“I’ve run companies,” he said, with a seasoned levity, “but there are no challenges in business – only issues.” The audience responded with enlightened chuckles. “This,” he continued, referring to his 72 days in the Andes – hungry, freezing, and left for dead – “was a challenge.”
On Friday the 13th, October 1972, a plane - carrying Nando, his rugby team, and loved ones - crashed into the Andes mountains – 14,000 feet high, deep in snow. Nando survived the initial impact – he was in row 9, the last row still attached to the plane. His mom, his sister, and his three best friends were sitting behind him - they did not survive. Over the next 72 days, the survivors rationed food (in one three day period, each survivor had only one chocolate-covered peanut to keep them from starving); they heard on a radio that the search for them had been called off; and they lived through an avalanche that took more lives. Temperatures would reach as low as 35 degrees below zero.
Two months into the 72 day ordeal, Nando could no longer sit still. “I’m not going to die here,” he would say. He knew it would be up to them (really, him) to get out alive. He wanted to summit the mountain they crashed into, in the hopes he would see the green fields of Chile on the other side, and find a path to rescue. He took a friend with him. In three days they reached the top. From the summit, they saw nothing but snow-covered mountain ranges in all directions. His friend cried: “We’re going to die, Nando.” Again, Nando said, “I’m not going to die here.” He then “took the biggest decision of (his) life” – he decided to just walk, walk until he took his last breath in search of rescue. Nando and his friend proceeded to trek 65 miles over 10 days. Nando lost 90 pounds. Finally, they ran into a man near a river, who took them in and helped facilitate the rescue of the others. In all, 29 would die; 16 would survive.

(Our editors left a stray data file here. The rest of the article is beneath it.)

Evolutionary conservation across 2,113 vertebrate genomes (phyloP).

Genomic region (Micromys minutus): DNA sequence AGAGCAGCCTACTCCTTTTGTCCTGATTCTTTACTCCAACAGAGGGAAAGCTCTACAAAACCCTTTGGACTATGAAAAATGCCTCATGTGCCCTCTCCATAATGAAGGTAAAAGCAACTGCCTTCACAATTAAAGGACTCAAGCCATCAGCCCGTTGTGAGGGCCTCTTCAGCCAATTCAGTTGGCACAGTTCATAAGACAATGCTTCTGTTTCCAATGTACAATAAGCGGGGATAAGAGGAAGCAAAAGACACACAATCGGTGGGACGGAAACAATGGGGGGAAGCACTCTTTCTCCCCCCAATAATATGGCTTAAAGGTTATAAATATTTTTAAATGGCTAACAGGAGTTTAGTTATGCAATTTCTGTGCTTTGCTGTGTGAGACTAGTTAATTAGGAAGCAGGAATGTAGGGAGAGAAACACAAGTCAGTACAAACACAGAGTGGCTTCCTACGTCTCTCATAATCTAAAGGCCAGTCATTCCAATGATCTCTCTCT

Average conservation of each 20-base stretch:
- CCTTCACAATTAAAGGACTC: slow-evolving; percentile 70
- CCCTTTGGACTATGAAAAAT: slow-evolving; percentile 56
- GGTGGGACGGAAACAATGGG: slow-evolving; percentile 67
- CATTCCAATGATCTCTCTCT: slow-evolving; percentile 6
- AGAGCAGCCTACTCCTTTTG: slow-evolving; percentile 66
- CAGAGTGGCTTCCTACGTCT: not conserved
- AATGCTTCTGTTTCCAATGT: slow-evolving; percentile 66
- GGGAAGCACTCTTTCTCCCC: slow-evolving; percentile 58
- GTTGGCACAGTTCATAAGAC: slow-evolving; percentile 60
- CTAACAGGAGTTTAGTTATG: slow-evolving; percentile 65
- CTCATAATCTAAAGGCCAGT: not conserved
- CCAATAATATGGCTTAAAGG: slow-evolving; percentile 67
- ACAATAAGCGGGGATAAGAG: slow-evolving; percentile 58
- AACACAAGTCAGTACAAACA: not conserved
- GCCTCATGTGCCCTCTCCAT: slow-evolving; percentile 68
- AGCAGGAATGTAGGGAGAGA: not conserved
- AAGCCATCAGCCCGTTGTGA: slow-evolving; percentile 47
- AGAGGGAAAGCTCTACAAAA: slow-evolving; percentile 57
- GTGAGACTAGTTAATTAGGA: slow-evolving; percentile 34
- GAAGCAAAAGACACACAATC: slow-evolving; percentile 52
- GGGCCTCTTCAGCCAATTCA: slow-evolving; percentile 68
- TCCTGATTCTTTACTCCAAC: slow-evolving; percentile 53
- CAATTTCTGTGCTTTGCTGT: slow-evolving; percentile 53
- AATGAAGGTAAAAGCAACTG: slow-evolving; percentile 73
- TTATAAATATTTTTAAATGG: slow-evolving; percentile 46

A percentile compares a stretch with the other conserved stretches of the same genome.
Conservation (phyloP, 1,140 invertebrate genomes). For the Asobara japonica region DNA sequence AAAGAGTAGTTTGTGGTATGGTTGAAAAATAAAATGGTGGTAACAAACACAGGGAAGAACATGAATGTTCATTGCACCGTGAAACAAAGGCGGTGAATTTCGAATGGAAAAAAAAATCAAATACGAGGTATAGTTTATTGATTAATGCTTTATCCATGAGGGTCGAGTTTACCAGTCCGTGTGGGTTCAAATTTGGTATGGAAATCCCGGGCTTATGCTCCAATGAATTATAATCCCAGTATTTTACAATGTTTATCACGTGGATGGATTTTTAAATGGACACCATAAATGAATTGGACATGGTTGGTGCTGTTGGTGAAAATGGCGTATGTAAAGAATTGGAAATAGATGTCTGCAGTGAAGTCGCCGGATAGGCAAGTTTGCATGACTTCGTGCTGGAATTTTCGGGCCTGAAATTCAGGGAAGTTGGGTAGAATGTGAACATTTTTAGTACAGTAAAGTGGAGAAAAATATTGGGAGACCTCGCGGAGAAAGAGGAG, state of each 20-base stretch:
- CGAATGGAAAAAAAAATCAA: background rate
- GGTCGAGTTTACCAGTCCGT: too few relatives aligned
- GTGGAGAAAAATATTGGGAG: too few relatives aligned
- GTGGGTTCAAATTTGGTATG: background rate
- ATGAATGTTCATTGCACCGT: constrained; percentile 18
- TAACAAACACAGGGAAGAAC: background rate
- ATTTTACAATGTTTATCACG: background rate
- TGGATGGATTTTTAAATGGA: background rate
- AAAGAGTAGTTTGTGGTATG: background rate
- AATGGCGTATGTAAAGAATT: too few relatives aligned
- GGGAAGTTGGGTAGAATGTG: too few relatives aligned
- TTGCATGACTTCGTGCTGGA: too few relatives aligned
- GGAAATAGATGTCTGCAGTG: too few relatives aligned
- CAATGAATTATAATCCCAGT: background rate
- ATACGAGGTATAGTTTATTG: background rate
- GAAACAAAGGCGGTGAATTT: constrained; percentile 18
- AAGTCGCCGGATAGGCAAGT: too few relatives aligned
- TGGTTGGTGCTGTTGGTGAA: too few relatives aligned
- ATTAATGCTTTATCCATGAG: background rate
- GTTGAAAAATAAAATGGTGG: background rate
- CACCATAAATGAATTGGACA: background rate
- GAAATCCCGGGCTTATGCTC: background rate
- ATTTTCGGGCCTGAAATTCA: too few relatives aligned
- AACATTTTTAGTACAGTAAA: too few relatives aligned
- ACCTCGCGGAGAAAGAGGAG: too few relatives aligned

What is it about Nando that drove him to trek 65 miles across the Andes mountains in 10 days, losing 90 pounds along the way, after having already spend two months stranded and starving and freezing, without hope of rescue, hovered in the small space of the fuselage of the crashed plane that his mom, sister, and three best friends perished in? Simply put, what drove Nando to survive?
In a word: commitment. A commitment to survive; a refusal to die. “I’m not dying here,” Nando would say, “Not now.” When others lost hope, he chose to keep going until death or rescue. His fellow survivors have said that it was Nando’s confidence in their survival that kept them alive.
This experience helped Nando understand what was truly important in life – the love of those around him. As he told the audience: Never lose connections. Embrace those around you. Love is the reason for living.
He ended with: “Life is not measured by number of breath you take, but the moments that take your breath away… and those moments are connected to love.”
He walked off stage to a roaring standing ovation – the only one in our two years at the Forum.